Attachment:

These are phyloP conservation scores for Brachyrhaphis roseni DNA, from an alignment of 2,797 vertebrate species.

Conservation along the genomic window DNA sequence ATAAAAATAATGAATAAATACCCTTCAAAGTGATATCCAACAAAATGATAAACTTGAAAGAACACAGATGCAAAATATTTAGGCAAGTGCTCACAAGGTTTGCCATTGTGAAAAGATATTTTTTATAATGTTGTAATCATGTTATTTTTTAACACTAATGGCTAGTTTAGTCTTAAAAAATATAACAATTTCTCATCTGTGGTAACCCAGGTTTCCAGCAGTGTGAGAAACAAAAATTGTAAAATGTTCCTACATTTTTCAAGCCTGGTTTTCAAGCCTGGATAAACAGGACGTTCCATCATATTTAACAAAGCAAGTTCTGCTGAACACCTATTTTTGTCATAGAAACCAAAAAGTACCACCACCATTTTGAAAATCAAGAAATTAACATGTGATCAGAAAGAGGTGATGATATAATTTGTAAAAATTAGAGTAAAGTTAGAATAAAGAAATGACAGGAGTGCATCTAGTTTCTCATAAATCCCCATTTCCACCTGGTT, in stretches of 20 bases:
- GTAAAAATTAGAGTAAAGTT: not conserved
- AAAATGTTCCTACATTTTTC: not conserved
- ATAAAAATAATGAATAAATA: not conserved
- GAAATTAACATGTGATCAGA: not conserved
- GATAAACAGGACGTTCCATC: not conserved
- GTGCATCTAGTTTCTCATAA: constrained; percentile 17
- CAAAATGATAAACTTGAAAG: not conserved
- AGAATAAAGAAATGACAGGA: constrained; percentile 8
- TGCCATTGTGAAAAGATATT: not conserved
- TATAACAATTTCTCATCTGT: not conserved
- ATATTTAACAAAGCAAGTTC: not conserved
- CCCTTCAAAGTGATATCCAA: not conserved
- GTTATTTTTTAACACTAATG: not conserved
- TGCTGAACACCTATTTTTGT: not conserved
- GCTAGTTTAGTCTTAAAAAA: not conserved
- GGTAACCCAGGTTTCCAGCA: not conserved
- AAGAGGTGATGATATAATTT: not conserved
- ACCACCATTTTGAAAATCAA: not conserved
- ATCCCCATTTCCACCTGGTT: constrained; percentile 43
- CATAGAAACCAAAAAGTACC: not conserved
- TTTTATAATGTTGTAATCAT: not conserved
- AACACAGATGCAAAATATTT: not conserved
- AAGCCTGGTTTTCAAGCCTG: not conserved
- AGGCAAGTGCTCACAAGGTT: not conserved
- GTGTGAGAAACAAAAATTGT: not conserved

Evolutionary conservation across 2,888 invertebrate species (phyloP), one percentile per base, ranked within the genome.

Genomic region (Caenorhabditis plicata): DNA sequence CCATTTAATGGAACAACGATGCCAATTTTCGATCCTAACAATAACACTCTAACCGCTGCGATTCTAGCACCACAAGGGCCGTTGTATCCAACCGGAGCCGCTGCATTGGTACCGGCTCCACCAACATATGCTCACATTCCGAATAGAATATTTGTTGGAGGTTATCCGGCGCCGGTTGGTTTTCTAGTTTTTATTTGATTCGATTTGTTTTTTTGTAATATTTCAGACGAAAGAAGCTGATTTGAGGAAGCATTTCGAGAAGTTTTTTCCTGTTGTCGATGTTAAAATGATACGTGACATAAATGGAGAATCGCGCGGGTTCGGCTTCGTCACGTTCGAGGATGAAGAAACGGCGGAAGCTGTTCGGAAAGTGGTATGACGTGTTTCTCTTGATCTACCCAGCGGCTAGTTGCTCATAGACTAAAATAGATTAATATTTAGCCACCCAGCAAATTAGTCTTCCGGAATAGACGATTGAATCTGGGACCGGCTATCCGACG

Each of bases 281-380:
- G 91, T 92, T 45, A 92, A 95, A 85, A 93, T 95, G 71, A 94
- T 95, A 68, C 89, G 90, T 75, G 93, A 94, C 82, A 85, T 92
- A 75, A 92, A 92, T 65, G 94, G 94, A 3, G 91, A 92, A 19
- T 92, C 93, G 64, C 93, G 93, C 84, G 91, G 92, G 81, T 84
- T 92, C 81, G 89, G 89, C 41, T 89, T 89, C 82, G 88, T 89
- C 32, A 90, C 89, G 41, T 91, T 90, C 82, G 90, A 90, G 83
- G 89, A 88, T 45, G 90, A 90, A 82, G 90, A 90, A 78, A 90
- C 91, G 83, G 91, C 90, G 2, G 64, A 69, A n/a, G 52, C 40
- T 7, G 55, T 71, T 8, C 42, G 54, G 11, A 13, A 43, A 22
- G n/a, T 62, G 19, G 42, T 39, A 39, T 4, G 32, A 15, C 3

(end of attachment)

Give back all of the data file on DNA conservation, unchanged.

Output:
These are phyloP conservation scores for Brachyrhaphis roseni DNA, from an alignment of 2,797 vertebrate species.

Conservation along the genomic window DNA sequence ATAAAAATAATGAATAAATACCCTTCAAAGTGATATCCAACAAAATGATAAACTTGAAAGAACACAGATGCAAAATATTTAGGCAAGTGCTCACAAGGTTTGCCATTGTGAAAAGATATTTTTTATAATGTTGTAATCATGTTATTTTTTAACACTAATGGCTAGTTTAGTCTTAAAAAATATAACAATTTCTCATCTGTGGTAACCCAGGTTTCCAGCAGTGTGAGAAACAAAAATTGTAAAATGTTCCTACATTTTTCAAGCCTGGTTTTCAAGCCTGGATAAACAGGACGTTCCATCATATTTAACAAAGCAAGTTCTGCTGAACACCTATTTTTGTCATAGAAACCAAAAAGTACCACCACCATTTTGAAAATCAAGAAATTAACATGTGATCAGAAAGAGGTGATGATATAATTTGTAAAAATTAGAGTAAAGTTAGAATAAAGAAATGACAGGAGTGCATCTAGTTTCTCATAAATCCCCATTTCCACCTGGTT, in stretches of 20 bases:
- GTAAAAATTAGAGTAAAGTT: not conserved
- AAAATGTTCCTACATTTTTC: not conserved
- ATAAAAATAATGAATAAATA: not conserved
- GAAATTAACATGTGATCAGA: not conserved
- GATAAACAGGACGTTCCATC: not conserved
- GTGCATCTAGTTTCTCATAA: constrained; percentile 17
- CAAAATGATAAACTTGAAAG: not conserved
- AGAATAAAGAAATGACAGGA: constrained; percentile 8
- TGCCATTGTGAAAAGATATT: not conserved
- TATAACAATTTCTCATCTGT: not conserved
- ATATTTAACAAAGCAAGTTC: not conserved
- CCCTTCAAAGTGATATCCAA: not conserved
- GTTATTTTTTAACACTAATG: not conserved
- TGCTGAACACCTATTTTTGT: not conserved
- GCTAGTTTAGTCTTAAAAAA: not conserved
- GGTAACCCAGGTTTCCAGCA: not conserved
- AAGAGGTGATGATATAATTT: not conserved
- ACCACCATTTTGAAAATCAA: not conserved
- ATCCCCATTTCCACCTGGTT: constrained; percentile 43
- CATAGAAACCAAAAAGTACC: not conserved
- TTTTATAATGTTGTAATCAT: not conserved
- AACACAGATGCAAAATATTT: not conserved
- AAGCCTGGTTTTCAAGCCTG: not conserved
- AGGCAAGTGCTCACAAGGTT: not conserved
- GTGTGAGAAACAAAAATTGT: not conserved

Evolutionary conservation across 2,888 invertebrate species (phyloP), one percentile per base, ranked within the genome.

Genomic region (Caenorhabditis plicata): DNA sequence CCATTTAATGGAACAACGATGCCAATTTTCGATCCTAACAATAACACTCTAACCGCTGCGATTCTAGCACCACAAGGGCCGTTGTATCCAACCGGAGCCGCTGCATTGGTACCGGCTCCACCAACATATGCTCACATTCCGAATAGAATATTTGTTGGAGGTTATCCGGCGCCGGTTGGTTTTCTAGTTTTTATTTGATTCGATTTGTTTTTTTGTAATATTTCAGACGAAAGAAGCTGATTTGAGGAAGCATTTCGAGAAGTTTTTTCCTGTTGTCGATGTTAAAATGATACGTGACATAAATGGAGAATCGCGCGGGTTCGGCTTCGTCACGTTCGAGGATGAAGAAACGGCGGAAGCTGTTCGGAAAGTGGTATGACGTGTTTCTCTTGATCTACCCAGCGGCTAGTTGCTCATAGACTAAAATAGATTAATATTTAGCCACCCAGCAAATTAGTCTTCCGGAATAGACGATTGAATCTGGGACCGGCTATCCGACG

Each of bases 281-380:
- G 91, T 92, T 45, A 92, A 95, A 85, A 93, T 95, G 71, A 94
- T 95, A 68, C 89, G 90, T 75, G 93, A 94, C 82, A 85, T 92
- A 75, A 92, A 92, T 65, G 94, G 94, A 3, G 91, A 92, A 19
- T 92, C 93, G 64, C 93, G 93, C 84, G 91, G 92, G 81, T 84
- T 92, C 81, G 89, G 89, C 41, T 89, T 89, C 82, G 88, T 89
- C 32, A 90, C 89, G 41, T 91, T 90, C 82, G 90, A 90, G 83
- G 89, A 88, T 45, G 90, A 90, A 82, G 90, A 90, A 78, A 90
- C 91, G 83, G 91, C 90, G 2, G 64, A 69, A n/a, G 52, C 40
- T 7, G 55, T 71, T 8, C 42, G 54, G 11, A 13, A 43, A 22
- G n/a, T 62, G 19, G 42, T 39, A 39, T 4, G 32, A 15, C 3